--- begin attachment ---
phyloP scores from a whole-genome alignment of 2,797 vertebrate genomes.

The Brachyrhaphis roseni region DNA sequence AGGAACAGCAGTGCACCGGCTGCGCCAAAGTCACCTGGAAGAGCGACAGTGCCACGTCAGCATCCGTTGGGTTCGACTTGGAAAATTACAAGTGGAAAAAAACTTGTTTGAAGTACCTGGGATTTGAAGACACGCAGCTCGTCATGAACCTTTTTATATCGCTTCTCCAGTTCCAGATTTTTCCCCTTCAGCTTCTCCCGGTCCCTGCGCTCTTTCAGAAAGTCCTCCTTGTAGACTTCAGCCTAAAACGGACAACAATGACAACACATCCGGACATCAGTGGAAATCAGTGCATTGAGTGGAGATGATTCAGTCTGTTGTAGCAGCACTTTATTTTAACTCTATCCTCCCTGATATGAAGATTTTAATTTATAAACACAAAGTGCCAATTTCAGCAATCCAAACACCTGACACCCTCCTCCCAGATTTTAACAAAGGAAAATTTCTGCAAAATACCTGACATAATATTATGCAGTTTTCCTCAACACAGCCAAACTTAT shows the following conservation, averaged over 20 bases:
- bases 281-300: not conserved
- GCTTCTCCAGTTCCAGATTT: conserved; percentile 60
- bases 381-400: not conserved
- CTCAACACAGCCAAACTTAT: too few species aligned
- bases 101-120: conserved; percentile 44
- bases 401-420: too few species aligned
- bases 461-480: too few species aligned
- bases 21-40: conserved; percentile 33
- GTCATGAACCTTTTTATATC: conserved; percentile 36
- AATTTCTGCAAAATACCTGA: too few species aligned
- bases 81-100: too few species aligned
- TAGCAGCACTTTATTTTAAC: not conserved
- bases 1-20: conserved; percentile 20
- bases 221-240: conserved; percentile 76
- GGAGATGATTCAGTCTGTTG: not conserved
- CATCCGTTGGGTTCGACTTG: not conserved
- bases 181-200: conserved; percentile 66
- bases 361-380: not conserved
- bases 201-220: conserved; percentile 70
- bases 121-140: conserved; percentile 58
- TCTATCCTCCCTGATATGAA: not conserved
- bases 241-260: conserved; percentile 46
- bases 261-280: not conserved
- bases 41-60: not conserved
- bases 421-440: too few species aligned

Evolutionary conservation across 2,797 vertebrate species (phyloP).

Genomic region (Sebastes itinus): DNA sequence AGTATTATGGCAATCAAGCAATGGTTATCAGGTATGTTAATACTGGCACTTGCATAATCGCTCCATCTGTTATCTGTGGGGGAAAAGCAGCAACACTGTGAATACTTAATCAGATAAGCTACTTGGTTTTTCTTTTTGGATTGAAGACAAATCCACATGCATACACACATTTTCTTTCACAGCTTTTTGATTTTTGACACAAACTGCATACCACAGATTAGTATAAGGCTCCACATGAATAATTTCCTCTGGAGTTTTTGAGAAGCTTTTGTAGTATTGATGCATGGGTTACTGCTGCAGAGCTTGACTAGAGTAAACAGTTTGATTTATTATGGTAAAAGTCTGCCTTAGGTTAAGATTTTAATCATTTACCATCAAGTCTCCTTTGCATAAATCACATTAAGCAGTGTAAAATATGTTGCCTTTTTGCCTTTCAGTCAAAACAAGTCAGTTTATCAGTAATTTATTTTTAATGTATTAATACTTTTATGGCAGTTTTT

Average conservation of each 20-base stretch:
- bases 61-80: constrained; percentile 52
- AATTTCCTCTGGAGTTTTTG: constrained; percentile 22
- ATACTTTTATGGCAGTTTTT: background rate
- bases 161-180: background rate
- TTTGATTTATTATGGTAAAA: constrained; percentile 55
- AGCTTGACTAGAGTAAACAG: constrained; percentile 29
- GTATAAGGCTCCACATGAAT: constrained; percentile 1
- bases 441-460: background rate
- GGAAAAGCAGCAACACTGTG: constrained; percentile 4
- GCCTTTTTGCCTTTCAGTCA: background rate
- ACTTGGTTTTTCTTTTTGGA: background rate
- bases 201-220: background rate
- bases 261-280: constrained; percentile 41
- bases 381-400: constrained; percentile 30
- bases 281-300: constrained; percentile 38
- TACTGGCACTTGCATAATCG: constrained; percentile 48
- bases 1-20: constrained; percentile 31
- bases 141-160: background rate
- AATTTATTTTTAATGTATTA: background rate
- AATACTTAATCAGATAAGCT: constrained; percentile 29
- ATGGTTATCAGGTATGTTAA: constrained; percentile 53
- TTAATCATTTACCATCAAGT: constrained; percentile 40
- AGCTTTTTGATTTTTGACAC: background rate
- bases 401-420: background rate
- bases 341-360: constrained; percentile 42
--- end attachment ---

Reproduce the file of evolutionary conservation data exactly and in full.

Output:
phyloP scores from a whole-genome alignment of 2,797 vertebrate genomes.

The Brachyrhaphis roseni region DNA sequence AGGAACAGCAGTGCACCGGCTGCGCCAAAGTCACCTGGAAGAGCGACAGTGCCACGTCAGCATCCGTTGGGTTCGACTTGGAAAATTACAAGTGGAAAAAAACTTGTTTGAAGTACCTGGGATTTGAAGACACGCAGCTCGTCATGAACCTTTTTATATCGCTTCTCCAGTTCCAGATTTTTCCCCTTCAGCTTCTCCCGGTCCCTGCGCTCTTTCAGAAAGTCCTCCTTGTAGACTTCAGCCTAAAACGGACAACAATGACAACACATCCGGACATCAGTGGAAATCAGTGCATTGAGTGGAGATGATTCAGTCTGTTGTAGCAGCACTTTATTTTAACTCTATCCTCCCTGATATGAAGATTTTAATTTATAAACACAAAGTGCCAATTTCAGCAATCCAAACACCTGACACCCTCCTCCCAGATTTTAACAAAGGAAAATTTCTGCAAAATACCTGACATAATATTATGCAGTTTTCCTCAACACAGCCAAACTTAT shows the following conservation, averaged over 20 bases:
- bases 281-300: not conserved
- GCTTCTCCAGTTCCAGATTT: conserved; percentile 60
- bases 381-400: not conserved
- CTCAACACAGCCAAACTTAT: too few species aligned
- bases 101-120: conserved; percentile 44
- bases 401-420: too few species aligned
- bases 461-480: too few species aligned
- bases 21-40: conserved; percentile 33
- GTCATGAACCTTTTTATATC: conserved; percentile 36
- AATTTCTGCAAAATACCTGA: too few species aligned
- bases 81-100: too few species aligned
- TAGCAGCACTTTATTTTAAC: not conserved
- bases 1-20: conserved; percentile 20
- bases 221-240: conserved; percentile 76
- GGAGATGATTCAGTCTGTTG: not conserved
- CATCCGTTGGGTTCGACTTG: not conserved
- bases 181-200: conserved; percentile 66
- bases 361-380: not conserved
- bases 201-220: conserved; percentile 70
- bases 121-140: conserved; percentile 58
- TCTATCCTCCCTGATATGAA: not conserved
- bases 241-260: conserved; percentile 46
- bases 261-280: not conserved
- bases 41-60: not conserved
- bases 421-440: too few species aligned

Evolutionary conservation across 2,797 vertebrate species (phyloP).

Genomic region (Sebastes itinus): DNA sequence AGTATTATGGCAATCAAGCAATGGTTATCAGGTATGTTAATACTGGCACTTGCATAATCGCTCCATCTGTTATCTGTGGGGGAAAAGCAGCAACACTGTGAATACTTAATCAGATAAGCTACTTGGTTTTTCTTTTTGGATTGAAGACAAATCCACATGCATACACACATTTTCTTTCACAGCTTTTTGATTTTTGACACAAACTGCATACCACAGATTAGTATAAGGCTCCACATGAATAATTTCCTCTGGAGTTTTTGAGAAGCTTTTGTAGTATTGATGCATGGGTTACTGCTGCAGAGCTTGACTAGAGTAAACAGTTTGATTTATTATGGTAAAAGTCTGCCTTAGGTTAAGATTTTAATCATTTACCATCAAGTCTCCTTTGCATAAATCACATTAAGCAGTGTAAAATATGTTGCCTTTTTGCCTTTCAGTCAAAACAAGTCAGTTTATCAGTAATTTATTTTTAATGTATTAATACTTTTATGGCAGTTTTT

Average conservation of each 20-base stretch:
- bases 61-80: constrained; percentile 52
- AATTTCCTCTGGAGTTTTTG: constrained; percentile 22
- ATACTTTTATGGCAGTTTTT: background rate
- bases 161-180: background rate
- TTTGATTTATTATGGTAAAA: constrained; percentile 55
- AGCTTGACTAGAGTAAACAG: constrained; percentile 29
- GTATAAGGCTCCACATGAAT: constrained; percentile 1
- bases 441-460: background rate
- GGAAAAGCAGCAACACTGTG: constrained; percentile 4
- GCCTTTTTGCCTTTCAGTCA: background rate
- ACTTGGTTTTTCTTTTTGGA: background rate
- bases 201-220: background rate
- bases 261-280: constrained; percentile 41
- bases 381-400: constrained; percentile 30
- bases 281-300: constrained; percentile 38
- TACTGGCACTTGCATAATCG: constrained; percentile 48
- bases 1-20: constrained; percentile 31
- bases 141-160: background rate
- AATTTATTTTTAATGTATTA: background rate
- AATACTTAATCAGATAAGCT: constrained; percentile 29
- ATGGTTATCAGGTATGTTAA: constrained; percentile 53
- TTAATCATTTACCATCAAGT: constrained; percentile 40
- AGCTTTTTGATTTTTGACAC: background rate
- bases 401-420: background rate
- bases 341-360: constrained; percentile 42